In the second row as well, ingress and egress were a breeze for me. The R1S had a particularly wide second row with a 40/20/40-split bench seat with a heating function. I had lots of legroom, adequate knee room, and tons of headroom. However, under-thigh support could be better, considering this space is often used in a family vehicle. I liked the range of sliding and reclining the bench seat allowed. The middle position offers adequate room, but the lack of seat bottom cushioning and the hardness of the backrest (from the retractable armrest) make this suitable only for short trips. The floor in the second row is completely flat, which also helps when seating an additional passenger and getting out the other side. 

To enter the third row, I pressed one of the two easy access buttons, one each in the shoulder area of the second-row bench seat. That function tilted the seat and slid it forward, but I had to manually push it further to make more space, which still wasn’t a lot. Hopping into the third row was a big step, so I think side steps could’ve made ingress easier. I’d rate ingress and egress as average.

The third row had a 50:50-split bench seat, and it was pretty roomy for someone of my height. I had impressive headroom and good legroom and knee room. I just wish the cushion was a little higher and a little thicker, both for better under-thigh support. These seats don’t offer a heating function, but I have to say that it’s one of the most comfortable third-row seats in vehicles that I have tested in recent times.

Rivian R1S third-row seat live image

The larger quarter-glass panel allowed me to view the surroundings way better than in the Tesla Model X. Rivian offers Individual cupholders, soft-touch armrests, storage areas with a USB-C charge port, and AC vents to ensure that third-row occupants don’t feel a compromise in comfort and convenience.

The R1S features a split tailgate with a powered top part that opens to a height, which allows me to walk under it safely without worrying about bumping my head into it. There’s a decent amount of cargo area behind the third row, 17.6 cu. ft. to be specific, and it’s possible to comfortably keep 24-inch bags vertically, thanks to a 33.6-inch cargo area height.

The R1S has a deep and wide underfloor storage area as well, where Rivian includes a spare tire. Plus, a built-in air compressor allows customers to inflate tires on the go. I think the underfloor storage space is quite big, and I could easily keep a 22-inch bag in place of the spare tire. Folding down all the seats increases the cargo volume to 88.2 cu. ft. Moreover, there’s a big frunk with 11.1 cu. ft. of storage space.

Driving impressions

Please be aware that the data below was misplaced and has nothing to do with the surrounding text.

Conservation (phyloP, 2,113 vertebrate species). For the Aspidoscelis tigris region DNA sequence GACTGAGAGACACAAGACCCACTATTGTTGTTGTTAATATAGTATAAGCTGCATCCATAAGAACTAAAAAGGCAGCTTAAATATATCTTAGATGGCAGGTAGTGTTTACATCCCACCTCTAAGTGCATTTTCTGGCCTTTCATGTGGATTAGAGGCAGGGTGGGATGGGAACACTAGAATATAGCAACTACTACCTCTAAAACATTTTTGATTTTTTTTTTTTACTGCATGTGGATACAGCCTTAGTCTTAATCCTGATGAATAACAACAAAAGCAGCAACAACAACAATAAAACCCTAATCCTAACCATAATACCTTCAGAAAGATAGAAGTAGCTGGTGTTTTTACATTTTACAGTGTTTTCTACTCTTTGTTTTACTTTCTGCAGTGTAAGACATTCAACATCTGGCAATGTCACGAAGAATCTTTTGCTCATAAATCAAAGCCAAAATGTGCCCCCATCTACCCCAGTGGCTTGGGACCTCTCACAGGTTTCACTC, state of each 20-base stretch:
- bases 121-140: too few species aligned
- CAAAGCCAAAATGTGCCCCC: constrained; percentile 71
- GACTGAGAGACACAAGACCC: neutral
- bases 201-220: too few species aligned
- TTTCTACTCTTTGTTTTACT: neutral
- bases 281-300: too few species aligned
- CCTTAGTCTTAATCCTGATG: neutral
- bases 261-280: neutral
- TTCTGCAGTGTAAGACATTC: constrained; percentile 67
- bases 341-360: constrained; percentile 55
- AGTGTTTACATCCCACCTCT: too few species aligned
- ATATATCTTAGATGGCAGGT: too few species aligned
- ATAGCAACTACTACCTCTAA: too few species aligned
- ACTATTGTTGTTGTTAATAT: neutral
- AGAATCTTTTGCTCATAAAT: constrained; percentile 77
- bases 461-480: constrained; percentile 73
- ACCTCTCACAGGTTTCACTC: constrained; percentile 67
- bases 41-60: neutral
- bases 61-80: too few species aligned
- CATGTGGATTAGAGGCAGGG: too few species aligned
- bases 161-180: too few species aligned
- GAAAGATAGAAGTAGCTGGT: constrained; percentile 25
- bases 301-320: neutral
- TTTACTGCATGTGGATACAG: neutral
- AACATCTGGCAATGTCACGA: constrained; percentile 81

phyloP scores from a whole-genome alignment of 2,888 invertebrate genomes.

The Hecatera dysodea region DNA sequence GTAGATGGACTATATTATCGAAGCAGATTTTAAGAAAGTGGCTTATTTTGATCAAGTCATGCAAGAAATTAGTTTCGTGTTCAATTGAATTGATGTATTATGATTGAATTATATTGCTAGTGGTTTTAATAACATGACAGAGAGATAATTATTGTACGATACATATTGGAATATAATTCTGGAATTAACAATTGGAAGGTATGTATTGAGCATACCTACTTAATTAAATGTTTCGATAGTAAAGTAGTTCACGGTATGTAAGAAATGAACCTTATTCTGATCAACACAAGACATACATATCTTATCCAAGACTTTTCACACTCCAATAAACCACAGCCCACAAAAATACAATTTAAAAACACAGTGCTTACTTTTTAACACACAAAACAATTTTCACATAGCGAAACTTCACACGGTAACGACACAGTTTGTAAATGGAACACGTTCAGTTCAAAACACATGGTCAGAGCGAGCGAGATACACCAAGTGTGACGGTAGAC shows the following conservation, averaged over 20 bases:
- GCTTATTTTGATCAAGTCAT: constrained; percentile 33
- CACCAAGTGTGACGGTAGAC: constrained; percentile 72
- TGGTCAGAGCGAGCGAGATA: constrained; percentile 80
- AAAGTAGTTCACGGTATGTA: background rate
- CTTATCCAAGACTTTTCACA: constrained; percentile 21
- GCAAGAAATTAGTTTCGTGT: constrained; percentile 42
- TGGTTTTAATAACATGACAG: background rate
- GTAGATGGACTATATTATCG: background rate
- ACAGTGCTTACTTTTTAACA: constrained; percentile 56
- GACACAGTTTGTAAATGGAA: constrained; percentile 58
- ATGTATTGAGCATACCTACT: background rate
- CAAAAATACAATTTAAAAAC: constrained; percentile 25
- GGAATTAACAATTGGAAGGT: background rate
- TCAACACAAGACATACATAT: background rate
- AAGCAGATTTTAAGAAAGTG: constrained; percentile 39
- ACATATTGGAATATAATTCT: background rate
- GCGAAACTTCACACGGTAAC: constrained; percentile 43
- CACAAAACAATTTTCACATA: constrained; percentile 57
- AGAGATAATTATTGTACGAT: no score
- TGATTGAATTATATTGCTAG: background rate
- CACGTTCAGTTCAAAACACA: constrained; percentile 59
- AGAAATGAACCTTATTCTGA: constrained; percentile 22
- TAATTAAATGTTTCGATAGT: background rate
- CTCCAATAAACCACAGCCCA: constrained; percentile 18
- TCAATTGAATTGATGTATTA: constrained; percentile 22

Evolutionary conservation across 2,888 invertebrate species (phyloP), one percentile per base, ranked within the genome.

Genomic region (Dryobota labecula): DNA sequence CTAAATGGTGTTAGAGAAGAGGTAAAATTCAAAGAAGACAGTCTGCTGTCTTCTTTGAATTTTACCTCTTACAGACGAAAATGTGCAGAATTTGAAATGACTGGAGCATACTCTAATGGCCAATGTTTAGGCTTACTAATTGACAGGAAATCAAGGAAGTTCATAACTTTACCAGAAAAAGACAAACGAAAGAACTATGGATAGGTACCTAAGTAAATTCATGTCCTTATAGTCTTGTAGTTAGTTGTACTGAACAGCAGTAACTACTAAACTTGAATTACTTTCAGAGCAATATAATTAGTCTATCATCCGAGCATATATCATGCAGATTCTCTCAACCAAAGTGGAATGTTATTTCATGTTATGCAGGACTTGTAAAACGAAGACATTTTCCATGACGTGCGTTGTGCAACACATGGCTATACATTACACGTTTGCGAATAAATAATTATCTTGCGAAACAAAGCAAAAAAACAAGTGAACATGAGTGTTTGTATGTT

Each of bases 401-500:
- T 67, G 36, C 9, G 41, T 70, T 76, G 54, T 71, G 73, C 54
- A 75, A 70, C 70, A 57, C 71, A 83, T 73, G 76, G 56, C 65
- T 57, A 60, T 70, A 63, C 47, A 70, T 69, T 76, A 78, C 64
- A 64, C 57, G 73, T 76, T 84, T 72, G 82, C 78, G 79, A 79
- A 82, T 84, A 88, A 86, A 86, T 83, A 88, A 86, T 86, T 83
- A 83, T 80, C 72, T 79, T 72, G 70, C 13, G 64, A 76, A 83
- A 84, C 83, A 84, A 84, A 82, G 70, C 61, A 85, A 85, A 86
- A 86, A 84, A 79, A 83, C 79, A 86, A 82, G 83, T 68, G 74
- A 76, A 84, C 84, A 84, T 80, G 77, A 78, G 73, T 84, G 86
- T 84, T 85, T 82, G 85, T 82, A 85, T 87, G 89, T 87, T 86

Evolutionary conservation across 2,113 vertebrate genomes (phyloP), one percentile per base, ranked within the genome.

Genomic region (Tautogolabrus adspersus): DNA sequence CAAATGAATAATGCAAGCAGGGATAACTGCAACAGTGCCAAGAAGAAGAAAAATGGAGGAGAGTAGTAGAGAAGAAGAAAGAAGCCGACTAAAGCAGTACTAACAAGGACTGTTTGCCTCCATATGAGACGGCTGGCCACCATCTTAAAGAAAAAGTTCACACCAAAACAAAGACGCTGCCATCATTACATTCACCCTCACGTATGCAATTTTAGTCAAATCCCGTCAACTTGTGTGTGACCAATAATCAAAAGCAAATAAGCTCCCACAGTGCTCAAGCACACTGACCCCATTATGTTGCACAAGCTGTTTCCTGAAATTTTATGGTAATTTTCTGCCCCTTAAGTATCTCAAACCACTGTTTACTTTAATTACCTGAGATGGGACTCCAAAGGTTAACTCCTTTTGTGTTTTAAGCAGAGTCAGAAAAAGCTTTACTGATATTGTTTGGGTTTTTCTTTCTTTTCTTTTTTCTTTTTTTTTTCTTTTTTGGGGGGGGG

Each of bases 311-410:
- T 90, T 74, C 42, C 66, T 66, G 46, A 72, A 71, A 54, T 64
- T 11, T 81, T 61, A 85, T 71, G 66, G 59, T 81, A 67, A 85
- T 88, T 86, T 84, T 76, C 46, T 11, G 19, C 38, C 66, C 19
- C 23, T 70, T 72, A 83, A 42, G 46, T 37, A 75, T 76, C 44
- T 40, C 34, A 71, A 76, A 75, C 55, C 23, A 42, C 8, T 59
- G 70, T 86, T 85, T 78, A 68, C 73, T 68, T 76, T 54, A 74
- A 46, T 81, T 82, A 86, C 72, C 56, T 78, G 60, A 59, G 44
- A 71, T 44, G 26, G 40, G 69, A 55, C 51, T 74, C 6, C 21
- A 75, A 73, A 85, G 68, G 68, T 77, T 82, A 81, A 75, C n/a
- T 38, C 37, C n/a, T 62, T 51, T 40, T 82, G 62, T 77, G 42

The Rivian R1S is based on a skateboard platform and has a double wishbone suspension in the front and a multi-link suspension in the rear. It features adaptive dampers along with ride-height adjustable air suspension. It has one or two motors at each end, totaling two or four units, and a 106 kWh/121 kWh/135 kWh/149 kWh battery pack. It can accelerate from 0 to 60 mph as quickly as three seconds flat and deliver an impressive EPA-estimated range of up to 400 miles.

Gauging from various credible media reviews, it’s clear that the R1S is an EV like no other. It’s extremely capable off the road, while in normal use, it’s crazy-fast from the word go. Even though it’s a mammoth, it shows a fair amount of agility in handling.

Rivian R1S side profile

The ride in the R1S is a bit too stiff at slow speeds, so potholes and bumps can make it uncomfortable sometimes in urban use. However, the EV’s air suspension truly comes to life at higher speeds and does its job well to smoothen the ride. The three-row electric SUV has light steering, but its higher steering ratio means more effort is required to make turns. There’s plenty of stopping power, but the regenerative braking system can be a bit too intense.

Price

The Rivian R1S’ prices start at USD 74,900 and go up to USD 99,000.

TopElectricSUV says

The Rivian R1S scores high on style, utility, performance, and capability. It might not be the best-handling SUV in its class, and I must say that’s not something it’s supposed to be, but it’s a brilliant all-rounder and one hell of an adventure vehicle for big families. No posh European luxury SUV comes any close in road presence, capability, range, or utility.

Rivian R1S FAQs

What is the Rivian R1S release date?

The Rivian R1S is on sale in the U.S.

What is the Rivian R1S price?

The Rivian R1S’ prices start at USD 74,900 and go up to USD 99,000.

Which models are Rivian R1S rivals?